"Once you have set a goal or direction for yourself, you may experience a fear of failure, a fear of being unable to measure up and reach that goal. You're in good company. I'm sure that everyone on the planet has experienced this fear. There are no real failures, however. The word failure is only your interpretation of a test you aren't prepared to handle yet.
Perhaps the reason you aren't prepared to handle it is that you haven't imaged-in enough correct information. You haven't gone over it enough in your mind, placed it in your emotions as confidence, or placed it in your body as a skill that you can produce when the test comes. These so-called failures aren't recorded against you. You can simply say, "Yes, I failed that course. I guess I had better repeat it." Or "I guess I'm not cut out for that. I'll start in another direction."
The test does not record your failure; you record your failure. The test records your lack of preparation and reveals to you the work necessary for your success. Understanding this, you may see that your job is to go back, review the material you didn't understand before, and learn it this time. When you can approach life with the attitude that each step is a preparation for the next step, you'll be in good territory."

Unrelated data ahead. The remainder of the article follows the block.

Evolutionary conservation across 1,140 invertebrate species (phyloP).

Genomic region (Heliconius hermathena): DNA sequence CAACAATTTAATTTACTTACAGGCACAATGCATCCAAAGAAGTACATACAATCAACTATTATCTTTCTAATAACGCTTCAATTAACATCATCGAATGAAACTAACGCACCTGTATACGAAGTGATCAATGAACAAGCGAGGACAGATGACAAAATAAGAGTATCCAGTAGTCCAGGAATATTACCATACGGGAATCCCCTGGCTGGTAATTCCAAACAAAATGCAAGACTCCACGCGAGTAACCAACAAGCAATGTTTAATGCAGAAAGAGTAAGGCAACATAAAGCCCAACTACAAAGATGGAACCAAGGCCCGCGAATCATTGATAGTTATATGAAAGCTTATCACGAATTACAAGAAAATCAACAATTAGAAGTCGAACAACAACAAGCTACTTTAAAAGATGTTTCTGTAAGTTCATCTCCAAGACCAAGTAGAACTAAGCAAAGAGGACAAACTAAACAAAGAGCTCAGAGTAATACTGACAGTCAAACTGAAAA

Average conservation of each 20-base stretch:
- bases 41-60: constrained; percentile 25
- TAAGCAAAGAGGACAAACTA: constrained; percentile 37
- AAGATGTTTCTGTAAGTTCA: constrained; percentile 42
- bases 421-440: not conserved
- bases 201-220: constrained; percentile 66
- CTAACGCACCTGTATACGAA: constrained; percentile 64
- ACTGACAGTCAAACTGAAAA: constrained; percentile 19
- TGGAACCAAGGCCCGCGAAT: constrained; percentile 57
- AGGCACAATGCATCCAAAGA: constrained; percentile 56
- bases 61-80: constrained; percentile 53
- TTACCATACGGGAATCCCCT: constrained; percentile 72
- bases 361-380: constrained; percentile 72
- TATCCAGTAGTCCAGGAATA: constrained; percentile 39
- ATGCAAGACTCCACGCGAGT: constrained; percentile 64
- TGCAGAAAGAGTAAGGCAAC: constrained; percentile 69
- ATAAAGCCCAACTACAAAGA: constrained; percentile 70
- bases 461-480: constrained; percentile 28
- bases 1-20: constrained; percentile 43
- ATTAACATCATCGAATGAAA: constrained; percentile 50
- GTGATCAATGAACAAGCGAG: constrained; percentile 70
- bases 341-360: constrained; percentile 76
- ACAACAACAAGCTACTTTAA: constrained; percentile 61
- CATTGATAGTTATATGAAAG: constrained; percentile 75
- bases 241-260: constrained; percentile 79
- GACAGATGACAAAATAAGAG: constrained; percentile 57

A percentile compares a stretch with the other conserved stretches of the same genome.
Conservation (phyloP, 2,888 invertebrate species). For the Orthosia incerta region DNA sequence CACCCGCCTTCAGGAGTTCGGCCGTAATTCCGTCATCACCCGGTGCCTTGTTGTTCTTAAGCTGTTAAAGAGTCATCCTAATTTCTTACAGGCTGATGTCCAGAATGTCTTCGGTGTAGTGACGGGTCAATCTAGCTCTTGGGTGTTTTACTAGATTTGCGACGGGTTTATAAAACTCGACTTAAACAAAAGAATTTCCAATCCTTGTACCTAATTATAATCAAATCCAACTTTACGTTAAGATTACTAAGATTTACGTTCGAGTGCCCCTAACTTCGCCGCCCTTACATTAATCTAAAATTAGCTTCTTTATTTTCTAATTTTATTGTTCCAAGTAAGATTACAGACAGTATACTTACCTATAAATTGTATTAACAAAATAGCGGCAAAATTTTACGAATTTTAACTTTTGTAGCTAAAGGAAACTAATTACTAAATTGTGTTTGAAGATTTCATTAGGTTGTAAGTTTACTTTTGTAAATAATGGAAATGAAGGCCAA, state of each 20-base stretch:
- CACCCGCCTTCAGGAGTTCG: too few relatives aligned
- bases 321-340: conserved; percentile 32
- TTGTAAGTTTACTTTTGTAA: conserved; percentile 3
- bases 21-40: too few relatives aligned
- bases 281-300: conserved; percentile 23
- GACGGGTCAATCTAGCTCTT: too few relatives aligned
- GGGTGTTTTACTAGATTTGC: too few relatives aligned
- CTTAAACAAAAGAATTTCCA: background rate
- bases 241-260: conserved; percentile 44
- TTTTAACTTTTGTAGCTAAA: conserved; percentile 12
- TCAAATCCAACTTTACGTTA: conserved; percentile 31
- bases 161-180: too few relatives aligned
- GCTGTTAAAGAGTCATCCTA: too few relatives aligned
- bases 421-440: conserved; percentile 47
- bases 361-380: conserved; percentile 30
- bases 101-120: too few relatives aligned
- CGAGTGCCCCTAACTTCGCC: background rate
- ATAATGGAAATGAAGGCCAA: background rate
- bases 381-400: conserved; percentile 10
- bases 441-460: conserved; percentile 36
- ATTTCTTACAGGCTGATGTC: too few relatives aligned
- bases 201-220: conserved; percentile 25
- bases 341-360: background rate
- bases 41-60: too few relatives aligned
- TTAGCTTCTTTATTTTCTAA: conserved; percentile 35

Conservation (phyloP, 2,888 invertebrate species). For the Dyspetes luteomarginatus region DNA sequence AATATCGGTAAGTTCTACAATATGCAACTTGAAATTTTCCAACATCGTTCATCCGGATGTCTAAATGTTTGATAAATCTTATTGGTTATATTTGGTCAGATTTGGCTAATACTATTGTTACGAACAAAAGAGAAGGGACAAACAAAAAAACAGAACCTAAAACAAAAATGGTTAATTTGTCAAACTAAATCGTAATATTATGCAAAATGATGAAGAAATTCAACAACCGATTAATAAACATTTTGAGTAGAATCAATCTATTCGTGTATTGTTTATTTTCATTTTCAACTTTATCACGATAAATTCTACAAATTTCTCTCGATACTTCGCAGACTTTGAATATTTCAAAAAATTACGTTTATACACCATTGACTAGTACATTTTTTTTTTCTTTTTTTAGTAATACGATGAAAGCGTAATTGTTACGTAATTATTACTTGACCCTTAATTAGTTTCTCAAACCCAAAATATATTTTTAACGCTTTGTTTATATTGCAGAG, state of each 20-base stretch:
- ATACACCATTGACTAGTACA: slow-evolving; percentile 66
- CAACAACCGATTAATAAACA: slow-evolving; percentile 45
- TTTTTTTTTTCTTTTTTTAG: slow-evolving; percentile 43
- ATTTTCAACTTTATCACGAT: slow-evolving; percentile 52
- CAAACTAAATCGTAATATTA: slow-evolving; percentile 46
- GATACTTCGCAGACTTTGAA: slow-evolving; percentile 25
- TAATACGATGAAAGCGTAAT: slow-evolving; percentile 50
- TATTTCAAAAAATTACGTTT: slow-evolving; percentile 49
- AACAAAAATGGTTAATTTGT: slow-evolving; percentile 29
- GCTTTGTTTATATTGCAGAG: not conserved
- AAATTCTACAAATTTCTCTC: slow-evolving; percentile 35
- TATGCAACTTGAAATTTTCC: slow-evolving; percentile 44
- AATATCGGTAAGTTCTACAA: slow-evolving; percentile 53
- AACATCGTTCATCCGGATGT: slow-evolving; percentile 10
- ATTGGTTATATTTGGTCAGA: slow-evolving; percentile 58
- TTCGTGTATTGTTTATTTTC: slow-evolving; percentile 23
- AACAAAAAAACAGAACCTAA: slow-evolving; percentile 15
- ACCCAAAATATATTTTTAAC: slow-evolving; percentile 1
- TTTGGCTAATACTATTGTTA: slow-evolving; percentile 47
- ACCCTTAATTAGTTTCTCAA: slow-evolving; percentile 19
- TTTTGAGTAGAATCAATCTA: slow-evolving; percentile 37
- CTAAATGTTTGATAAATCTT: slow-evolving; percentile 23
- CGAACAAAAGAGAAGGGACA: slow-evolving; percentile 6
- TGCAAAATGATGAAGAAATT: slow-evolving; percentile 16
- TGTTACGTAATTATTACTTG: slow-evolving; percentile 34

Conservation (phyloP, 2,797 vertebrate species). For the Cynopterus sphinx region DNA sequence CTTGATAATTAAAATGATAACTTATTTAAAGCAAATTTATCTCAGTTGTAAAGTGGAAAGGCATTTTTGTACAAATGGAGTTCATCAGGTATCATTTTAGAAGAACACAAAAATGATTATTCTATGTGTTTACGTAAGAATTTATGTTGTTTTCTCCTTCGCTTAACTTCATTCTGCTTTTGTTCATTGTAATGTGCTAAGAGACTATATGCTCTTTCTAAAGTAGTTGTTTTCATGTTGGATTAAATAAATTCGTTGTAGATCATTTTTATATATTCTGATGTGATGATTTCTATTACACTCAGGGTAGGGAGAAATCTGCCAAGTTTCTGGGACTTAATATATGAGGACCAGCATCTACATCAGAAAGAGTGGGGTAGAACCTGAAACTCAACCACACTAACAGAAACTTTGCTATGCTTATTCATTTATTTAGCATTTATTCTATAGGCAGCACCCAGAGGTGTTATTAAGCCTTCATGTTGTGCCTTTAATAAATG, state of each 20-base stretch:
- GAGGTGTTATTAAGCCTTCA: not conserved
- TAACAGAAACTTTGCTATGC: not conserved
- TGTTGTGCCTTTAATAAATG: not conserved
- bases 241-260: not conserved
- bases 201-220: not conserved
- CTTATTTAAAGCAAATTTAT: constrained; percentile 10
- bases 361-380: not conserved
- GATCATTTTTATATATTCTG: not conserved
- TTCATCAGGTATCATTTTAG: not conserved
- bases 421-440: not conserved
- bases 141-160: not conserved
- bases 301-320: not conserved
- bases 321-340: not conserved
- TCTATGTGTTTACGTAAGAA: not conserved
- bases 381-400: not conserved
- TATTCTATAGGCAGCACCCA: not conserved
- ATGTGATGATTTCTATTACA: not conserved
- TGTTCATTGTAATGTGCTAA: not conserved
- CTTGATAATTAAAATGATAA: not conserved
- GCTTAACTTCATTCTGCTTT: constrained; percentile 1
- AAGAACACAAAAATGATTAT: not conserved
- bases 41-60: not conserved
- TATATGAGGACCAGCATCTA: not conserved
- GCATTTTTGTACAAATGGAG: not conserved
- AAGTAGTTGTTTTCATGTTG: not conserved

I love this quote. Many times in my life I have recorded something as a failure. In doing this I can freeze, I can stop focusing on what I want and go to "I'm not good enough...It's my karma...I'm stuck...embarrassed, guilty, ashamed...etc." All of those judgements take your eye off of what you want and onto the failure. In doing this you create more failure.
To be able to keep yourself focused on what you want to create, and doing reframing, forgiveness, healing of those things that keep you from "success", is not necessarily easy. It is the path of the Spiritual Warrior...it's the master's path to creation.
May you focus on your success and may Grace come in and carry you there.
Peace be still
The Abundant 8 - The Master's Path to Creation
Painting by John William Waterhouse